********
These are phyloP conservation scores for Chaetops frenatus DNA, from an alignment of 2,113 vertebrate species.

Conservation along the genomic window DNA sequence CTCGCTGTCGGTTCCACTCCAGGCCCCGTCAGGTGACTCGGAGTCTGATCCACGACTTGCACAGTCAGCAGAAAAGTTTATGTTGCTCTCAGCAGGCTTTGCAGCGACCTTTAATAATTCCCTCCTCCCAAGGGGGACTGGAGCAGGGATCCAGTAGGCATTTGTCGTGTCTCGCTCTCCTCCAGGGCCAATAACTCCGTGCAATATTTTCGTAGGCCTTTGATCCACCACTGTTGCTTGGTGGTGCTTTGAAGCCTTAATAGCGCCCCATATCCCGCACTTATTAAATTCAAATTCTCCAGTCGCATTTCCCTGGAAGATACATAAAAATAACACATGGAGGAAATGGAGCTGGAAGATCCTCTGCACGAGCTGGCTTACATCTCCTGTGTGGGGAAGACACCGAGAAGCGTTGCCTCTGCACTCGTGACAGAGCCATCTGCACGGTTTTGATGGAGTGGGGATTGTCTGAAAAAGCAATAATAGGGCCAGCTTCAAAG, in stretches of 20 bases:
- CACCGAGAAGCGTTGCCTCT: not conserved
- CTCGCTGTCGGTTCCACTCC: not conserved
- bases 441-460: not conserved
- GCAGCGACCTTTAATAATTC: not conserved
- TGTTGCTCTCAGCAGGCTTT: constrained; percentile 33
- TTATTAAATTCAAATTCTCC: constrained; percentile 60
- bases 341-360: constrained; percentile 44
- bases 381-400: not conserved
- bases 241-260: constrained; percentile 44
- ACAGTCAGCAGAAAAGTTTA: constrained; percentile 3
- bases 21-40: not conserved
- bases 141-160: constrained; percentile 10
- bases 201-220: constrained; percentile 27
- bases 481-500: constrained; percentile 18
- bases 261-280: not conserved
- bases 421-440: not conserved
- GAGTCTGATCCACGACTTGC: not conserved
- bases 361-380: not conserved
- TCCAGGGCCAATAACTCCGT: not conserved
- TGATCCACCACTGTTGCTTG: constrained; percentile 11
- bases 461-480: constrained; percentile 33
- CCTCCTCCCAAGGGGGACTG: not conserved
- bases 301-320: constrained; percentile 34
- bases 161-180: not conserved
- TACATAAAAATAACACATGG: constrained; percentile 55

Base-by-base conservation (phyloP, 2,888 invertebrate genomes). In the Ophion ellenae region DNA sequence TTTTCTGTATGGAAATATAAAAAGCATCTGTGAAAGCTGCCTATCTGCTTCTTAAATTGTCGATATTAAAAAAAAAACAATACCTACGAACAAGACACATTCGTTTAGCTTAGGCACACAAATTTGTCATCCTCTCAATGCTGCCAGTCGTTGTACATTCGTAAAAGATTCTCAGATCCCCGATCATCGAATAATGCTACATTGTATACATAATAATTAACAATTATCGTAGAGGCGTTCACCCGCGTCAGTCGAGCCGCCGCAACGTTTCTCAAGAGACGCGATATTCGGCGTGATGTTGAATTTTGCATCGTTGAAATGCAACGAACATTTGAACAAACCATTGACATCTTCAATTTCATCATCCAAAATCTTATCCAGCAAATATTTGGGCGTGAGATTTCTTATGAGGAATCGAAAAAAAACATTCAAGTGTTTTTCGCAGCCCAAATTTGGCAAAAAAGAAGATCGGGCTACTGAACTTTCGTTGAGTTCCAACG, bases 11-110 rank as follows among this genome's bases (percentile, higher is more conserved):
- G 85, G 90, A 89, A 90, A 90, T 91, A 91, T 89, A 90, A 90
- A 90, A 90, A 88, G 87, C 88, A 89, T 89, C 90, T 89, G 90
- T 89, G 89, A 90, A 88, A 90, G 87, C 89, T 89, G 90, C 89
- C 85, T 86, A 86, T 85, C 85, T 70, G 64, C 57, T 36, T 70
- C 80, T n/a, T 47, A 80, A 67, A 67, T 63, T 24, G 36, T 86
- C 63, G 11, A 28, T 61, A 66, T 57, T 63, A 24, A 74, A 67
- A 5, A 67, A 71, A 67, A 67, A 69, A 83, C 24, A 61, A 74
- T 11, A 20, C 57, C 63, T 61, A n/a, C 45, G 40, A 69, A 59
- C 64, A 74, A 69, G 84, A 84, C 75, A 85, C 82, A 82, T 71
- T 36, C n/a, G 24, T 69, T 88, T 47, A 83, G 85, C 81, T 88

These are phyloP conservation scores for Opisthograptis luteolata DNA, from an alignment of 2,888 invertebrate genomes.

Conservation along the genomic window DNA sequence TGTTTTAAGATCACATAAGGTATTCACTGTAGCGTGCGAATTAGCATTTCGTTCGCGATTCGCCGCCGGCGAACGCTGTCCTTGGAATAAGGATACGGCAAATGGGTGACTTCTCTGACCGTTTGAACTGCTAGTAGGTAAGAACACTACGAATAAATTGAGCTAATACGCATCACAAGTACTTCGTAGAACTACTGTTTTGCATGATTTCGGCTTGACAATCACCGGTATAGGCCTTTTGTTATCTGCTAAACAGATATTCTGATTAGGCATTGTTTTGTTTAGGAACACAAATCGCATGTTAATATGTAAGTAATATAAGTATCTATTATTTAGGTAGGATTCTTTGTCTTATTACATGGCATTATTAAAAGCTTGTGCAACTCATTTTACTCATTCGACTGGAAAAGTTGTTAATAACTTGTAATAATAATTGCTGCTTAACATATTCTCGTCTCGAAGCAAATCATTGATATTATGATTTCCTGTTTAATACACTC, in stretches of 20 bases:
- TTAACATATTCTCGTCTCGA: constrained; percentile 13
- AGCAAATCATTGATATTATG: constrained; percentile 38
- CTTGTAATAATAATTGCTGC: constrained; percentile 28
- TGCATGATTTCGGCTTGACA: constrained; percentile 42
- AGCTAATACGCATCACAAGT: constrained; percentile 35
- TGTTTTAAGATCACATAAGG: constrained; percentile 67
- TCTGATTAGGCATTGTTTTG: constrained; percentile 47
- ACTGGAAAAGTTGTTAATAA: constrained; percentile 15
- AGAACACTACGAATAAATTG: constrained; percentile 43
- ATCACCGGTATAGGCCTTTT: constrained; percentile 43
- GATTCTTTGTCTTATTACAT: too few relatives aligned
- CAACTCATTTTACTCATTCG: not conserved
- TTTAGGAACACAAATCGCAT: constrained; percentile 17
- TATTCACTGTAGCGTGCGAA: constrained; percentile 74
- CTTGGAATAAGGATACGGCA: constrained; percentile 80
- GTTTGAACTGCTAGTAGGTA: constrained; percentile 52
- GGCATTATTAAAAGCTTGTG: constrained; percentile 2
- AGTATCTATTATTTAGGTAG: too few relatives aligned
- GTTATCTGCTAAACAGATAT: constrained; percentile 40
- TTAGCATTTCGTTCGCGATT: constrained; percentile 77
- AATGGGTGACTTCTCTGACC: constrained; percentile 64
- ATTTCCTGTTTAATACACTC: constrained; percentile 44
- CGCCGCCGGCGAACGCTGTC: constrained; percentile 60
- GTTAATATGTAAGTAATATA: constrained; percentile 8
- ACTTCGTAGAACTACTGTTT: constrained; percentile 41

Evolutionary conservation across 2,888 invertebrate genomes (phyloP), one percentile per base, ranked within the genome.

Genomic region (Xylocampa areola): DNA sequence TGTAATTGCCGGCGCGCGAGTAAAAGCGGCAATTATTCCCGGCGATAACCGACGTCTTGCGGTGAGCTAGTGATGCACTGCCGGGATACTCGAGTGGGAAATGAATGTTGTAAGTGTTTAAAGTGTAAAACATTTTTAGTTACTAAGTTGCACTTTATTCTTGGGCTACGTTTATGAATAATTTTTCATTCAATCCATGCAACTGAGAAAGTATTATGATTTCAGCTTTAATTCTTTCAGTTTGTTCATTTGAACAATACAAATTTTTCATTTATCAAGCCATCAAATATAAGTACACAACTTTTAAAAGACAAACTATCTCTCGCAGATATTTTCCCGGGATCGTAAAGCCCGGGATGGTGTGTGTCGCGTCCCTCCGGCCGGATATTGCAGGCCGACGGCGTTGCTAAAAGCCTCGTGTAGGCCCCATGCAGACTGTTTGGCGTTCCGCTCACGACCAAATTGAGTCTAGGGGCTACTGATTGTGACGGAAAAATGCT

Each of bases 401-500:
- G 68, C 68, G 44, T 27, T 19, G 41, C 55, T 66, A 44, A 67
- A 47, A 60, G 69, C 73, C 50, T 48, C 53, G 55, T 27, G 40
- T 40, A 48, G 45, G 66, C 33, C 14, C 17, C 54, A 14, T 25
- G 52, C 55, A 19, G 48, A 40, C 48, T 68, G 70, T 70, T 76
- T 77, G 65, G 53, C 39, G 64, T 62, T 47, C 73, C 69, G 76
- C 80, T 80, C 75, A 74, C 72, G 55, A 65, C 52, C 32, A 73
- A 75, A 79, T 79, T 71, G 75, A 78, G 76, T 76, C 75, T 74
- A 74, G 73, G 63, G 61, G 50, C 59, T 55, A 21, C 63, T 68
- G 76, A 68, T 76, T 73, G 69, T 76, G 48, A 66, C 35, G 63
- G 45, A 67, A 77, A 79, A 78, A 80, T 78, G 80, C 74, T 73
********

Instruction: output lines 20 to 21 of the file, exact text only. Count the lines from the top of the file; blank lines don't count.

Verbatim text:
- bases 361-380: not conserved
- TCCAGGGCCAATAACTCCGT: not conserved